- international treaties on global warming
- international environmental lobby groups
- academic works on the problem of greenhouse emissions
However, it is only now that Thomas Gunton and K.S. Calbick have provided the first evidence that Australia’s excessively low energy prices are the cause of its high emissions, as much as its low population densities and dependence on energy-intensive metals. In a new study titled ‘Differences among OECD countries’ GHG emissions: Causes and policy implications’, they show that:
- energy prices alone are by far the best predictor of total greenhouse gas emissions
- that if Australia raised energy prices to the highest levels in the OECD, it would reduce its greenhouse emissions by sixty percent.
However, with Australia, raising energy prices is an absolute necessity. Even a 60 percent reduction would put Australia’s emissions in the range of most Enriched countries, when the allowable value based upon soil available phosphorus cannot be higher than 5 percent the Enriched World average, or about 0.4 tonnes CO2 equivalent per person per year, or about 1.5 percent of Australia’s current per capita emissions.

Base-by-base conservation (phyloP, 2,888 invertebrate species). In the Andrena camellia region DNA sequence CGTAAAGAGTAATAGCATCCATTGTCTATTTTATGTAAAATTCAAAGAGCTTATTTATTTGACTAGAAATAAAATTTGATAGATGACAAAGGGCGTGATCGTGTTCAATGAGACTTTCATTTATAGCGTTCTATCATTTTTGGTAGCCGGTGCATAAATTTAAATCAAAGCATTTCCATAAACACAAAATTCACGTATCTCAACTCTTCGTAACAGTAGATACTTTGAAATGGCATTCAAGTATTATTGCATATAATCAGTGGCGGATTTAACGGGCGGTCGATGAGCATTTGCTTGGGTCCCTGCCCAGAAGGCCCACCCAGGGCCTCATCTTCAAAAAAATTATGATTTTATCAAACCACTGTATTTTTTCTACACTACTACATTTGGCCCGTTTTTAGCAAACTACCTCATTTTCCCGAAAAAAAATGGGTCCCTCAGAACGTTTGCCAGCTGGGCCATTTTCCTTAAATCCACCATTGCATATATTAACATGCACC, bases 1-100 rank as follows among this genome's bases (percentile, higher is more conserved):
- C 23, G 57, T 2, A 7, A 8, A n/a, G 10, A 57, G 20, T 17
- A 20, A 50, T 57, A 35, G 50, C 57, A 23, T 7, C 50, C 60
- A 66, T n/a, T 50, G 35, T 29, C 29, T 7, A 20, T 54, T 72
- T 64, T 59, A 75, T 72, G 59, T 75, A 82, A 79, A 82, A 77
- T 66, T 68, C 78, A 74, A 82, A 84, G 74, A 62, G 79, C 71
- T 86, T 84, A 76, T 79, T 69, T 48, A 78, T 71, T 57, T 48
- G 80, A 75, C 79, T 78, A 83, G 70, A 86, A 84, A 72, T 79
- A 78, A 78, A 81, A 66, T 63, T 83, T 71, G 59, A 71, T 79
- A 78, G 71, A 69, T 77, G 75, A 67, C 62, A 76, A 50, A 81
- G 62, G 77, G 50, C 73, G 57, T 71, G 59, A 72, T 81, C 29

The question that Calbrick and Gutton need to ask is what energy price would reduce Australia’s emissions by the requisite 98.5 percent?? It might not, in fact, be as high as the extreme prices described on 24 April 2008 in the Sunday Times; indeed, political problems might step in at such high energy prices. Nonetheless, it would certainly be higher than the most expensive Enriched World nations, and such high prices would potentially have even more economic and ecological benefits than respectable emissions for by far the worst offender in greenhouse emissions.